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Sunday, July 13, 2003

Autograph times and Entertainment Weekly -- but which week?

Hello, Mr. Gaiman!

I just recieved in the mail the latest copy of EW. I was dismayed by the lack of quotes from you in the blurb, but at the same time delighted with the beautiful picture they printed. The mask of the Dark Queen was undeniably a beautiful work of art. Who designed the costumes for the MirrorMask? He/she is wonderfully talented.

Before I forget, I'm also attending Saturday of the Comic-Con. Are you doing any signings that day? If you are, let me know!

Your journal is so helpful and intriguing. Thank you for spending the time to work on it!

Elise, California


I think Entertainment Weekly did fairly well, considering they only had 100 words to explain what the film was, what the image was, and run half-a-quote (and mention this website).

Dave McKean designed the costumes (when he e-mailed me a picture of the Dark Queen's costume, complete with huge beetle-mandibles on one shoulder, I assumed that the whole costume would be computer generated). Robert Lever was the costume desgner and maker whose job it was to take Dave's sketches and ideas, and turn them, with the aid of a sewing machine, fabric, glue and polystyrene (in the case of the beetle parts) into things people could wear.

Signings are:

Thursday: At the DC Booth 3:30-4:30pm

Friday: CBLDF signing from 2:30-3:30 pm with Frank Miller, in the Autograph Area

Saturday: 2:00-3:00pm, Autograph Area (this is the one they've left off the Con website, either in order to keep the lines down, or just because they have hundreds of people signing and human error is going to happen).

Sunday: with Dave McKean, 3-4pm just as everyone's packing up to go home.

This should be a short question, hopefully, depending on how much I ramble from this point on.

I was wondering what the generally accepted word lengths are for different classifications of stories. Like what is a shortstory, novella, novel etc... Anyway, I know I've read it in your journal before, but I have no idea when.

If you answer this, thanks. and if not, thanks for all the great stuff you've written (or varying lengths and classifications).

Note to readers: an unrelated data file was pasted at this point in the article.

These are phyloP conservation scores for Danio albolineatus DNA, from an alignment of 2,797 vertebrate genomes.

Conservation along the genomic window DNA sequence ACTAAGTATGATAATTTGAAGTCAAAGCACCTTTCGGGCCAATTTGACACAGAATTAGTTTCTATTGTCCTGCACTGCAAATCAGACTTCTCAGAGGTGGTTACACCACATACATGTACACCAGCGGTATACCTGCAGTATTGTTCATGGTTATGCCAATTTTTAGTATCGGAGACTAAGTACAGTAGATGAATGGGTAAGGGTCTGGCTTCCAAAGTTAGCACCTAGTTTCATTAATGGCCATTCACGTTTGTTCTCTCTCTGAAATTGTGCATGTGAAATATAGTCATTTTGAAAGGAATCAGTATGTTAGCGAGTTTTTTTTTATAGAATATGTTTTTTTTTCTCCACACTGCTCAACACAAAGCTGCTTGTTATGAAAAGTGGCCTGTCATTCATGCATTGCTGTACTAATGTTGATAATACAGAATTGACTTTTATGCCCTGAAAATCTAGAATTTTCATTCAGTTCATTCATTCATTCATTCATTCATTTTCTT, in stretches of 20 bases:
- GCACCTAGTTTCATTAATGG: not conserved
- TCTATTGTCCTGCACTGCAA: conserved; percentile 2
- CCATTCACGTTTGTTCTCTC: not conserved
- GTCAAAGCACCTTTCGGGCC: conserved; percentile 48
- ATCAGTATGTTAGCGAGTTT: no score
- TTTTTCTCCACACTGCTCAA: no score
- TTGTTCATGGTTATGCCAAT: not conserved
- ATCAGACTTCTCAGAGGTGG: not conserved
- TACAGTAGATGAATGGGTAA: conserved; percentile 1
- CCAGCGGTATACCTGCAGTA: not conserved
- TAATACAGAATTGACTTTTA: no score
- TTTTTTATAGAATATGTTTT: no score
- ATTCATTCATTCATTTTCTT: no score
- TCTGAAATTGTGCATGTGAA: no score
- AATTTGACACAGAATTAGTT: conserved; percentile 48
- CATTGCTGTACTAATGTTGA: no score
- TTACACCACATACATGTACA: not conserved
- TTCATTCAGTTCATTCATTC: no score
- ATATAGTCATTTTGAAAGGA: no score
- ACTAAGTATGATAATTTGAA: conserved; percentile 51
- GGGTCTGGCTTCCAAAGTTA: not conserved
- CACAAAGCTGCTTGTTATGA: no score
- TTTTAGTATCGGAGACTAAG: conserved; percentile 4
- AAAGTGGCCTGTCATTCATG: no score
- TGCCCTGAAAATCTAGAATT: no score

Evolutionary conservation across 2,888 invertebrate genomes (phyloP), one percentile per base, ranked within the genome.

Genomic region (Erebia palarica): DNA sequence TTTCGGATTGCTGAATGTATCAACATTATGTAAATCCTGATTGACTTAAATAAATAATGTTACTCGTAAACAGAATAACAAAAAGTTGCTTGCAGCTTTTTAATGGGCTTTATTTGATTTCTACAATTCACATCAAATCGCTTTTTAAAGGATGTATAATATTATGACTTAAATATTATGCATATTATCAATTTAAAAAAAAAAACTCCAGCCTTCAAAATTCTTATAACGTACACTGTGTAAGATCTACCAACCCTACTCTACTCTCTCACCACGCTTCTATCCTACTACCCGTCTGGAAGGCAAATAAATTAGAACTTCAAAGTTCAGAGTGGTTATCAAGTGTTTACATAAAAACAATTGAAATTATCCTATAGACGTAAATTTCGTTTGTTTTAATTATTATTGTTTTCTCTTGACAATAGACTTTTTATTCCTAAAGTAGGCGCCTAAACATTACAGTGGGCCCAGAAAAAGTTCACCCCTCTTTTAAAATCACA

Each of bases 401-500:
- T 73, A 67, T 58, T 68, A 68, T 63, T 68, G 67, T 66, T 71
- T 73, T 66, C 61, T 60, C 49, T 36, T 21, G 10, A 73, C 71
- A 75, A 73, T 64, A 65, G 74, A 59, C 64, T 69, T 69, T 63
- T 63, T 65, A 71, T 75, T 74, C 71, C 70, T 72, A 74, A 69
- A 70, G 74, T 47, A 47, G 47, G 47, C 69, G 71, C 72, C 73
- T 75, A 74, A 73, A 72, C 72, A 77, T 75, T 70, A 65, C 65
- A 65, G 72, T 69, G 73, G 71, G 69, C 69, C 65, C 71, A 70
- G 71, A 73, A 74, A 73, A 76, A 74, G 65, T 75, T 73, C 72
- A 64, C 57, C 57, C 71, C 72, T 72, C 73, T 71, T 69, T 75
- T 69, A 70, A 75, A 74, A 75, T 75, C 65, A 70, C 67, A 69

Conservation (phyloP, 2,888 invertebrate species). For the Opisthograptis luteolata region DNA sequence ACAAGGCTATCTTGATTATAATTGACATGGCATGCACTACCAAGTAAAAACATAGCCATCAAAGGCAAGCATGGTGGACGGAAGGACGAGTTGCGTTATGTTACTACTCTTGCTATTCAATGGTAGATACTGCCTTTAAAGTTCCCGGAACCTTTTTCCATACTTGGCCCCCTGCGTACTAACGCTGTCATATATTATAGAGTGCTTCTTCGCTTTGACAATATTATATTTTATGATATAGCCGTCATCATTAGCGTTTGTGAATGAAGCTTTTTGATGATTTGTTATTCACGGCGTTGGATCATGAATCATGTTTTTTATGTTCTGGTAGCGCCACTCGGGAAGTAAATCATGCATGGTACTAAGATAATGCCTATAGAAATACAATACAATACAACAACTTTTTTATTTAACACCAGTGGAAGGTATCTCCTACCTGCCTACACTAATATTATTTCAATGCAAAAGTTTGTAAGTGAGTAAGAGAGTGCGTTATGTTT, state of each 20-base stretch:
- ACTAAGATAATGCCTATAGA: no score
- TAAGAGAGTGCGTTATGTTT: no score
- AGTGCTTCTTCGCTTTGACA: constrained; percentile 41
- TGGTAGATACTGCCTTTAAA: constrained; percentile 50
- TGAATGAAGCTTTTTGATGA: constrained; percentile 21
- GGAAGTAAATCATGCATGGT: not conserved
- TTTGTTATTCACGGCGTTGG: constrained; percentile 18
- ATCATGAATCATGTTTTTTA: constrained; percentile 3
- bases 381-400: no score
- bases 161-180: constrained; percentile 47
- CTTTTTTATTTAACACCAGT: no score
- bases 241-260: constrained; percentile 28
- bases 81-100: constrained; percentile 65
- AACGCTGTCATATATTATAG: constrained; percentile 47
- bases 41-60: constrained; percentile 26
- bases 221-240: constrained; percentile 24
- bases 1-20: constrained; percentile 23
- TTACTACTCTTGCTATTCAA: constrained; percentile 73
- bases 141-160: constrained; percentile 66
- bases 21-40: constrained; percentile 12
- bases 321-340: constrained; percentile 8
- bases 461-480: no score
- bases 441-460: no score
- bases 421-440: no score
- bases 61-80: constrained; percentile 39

If you any of you think you've read something on the journal, please, first of all, click on the search function, and go and look for it. I don't normally repeat things, figuring that people can go and look them up. (I clicked on the search function, typed "novella" and the second entry it offered was http://www.neilgaiman.com/journal_archives/
2003_02_01_archive.asp#90321442
, which should be just what you're looking for...)

And I know that Googling the site still doesn't always turn things up that it should, particularly where the archives are concerned, but give it a try first...


I've come to the conclusion that I must be doing something dreadfully wrong.

After going to 3 different places trying to find the new Entertainment Weekly, I finally found myself a copy of the July 11th issue. I looked carefully through the issue 3 times and, very upsettingly, found no images or writing about Mirror Mask anywhere.

Bewildered and confused, I came home and decided I might as well try the EntertainmentWeekly.com website and would more than likely find the info I need there. Alas, after a thorough search of their site, I found nothing on Mirror Mask. I even looked for info about you in general and the last update they have involving Neil Gaiman is their review of 'American Gods'.

In a final, futile attempt I searched google.com for "mirror mask" and "entertainment weekly". This promptly returned two websites to me. The first was your online journal on neilgaiman.com. The second was your journal on livejournal.com.

I've said it once, and I'll say it again: I've come to the conclusion that I must be doing something dreadfully wrong.

Yours truly with a side of coleslaw,
Joe


Ah, the July 11th issue -- with July 11th on the cover -- cleverly is the one that goes off sale on July 11th, or it would if people remembered to pull these things. The process of trying to work out what the current issue of Entertainment Weekly is has been known to drive people to madness, particularly when you can buy three different issues of EW in three different newsstands in Minneapolis Saint Paul airport.

Anyway, you've made the same mistake that was made in my house. The copy of EW you actually want is the one with the MirrorMask "First Look" in it, which is a full-page image somewhere around page 60. At a guess it'll have a July 18th cover date on it, and officially it went on sale on Friday (the 11th).

Neil, or, er. . . Mr. Gaiman,

I was looking into the artists on Endless Nights out of curiosity, and I was wildly impressed by Barron Storey. Googled him, and found his books are out of print and a bit expensive for a college student like myself. So the question:

Is there any talk of reprinting his Marat/Sade Journal, or any of his works, because of the attention Endless Nights is attracting? Or, if this isn't a question you would have the answer to, who would I ask? This book seems like Dave McKean's short films-- something that everyone should have a copy of, and yet no one can easily acquire.

Many thanks: for stories that seem infinite and a journal that feels like afternoon tea. And hopefully for an answer to my question.

Alex groff.


I'd be thrilled if that happened -- I love my copy of the Marat/Sade journal. Let's wait until Endless Nights comes out, and people have seen -- and been blown away by -- what Barron does, and see if there are any wise or adventurous publishers out there.

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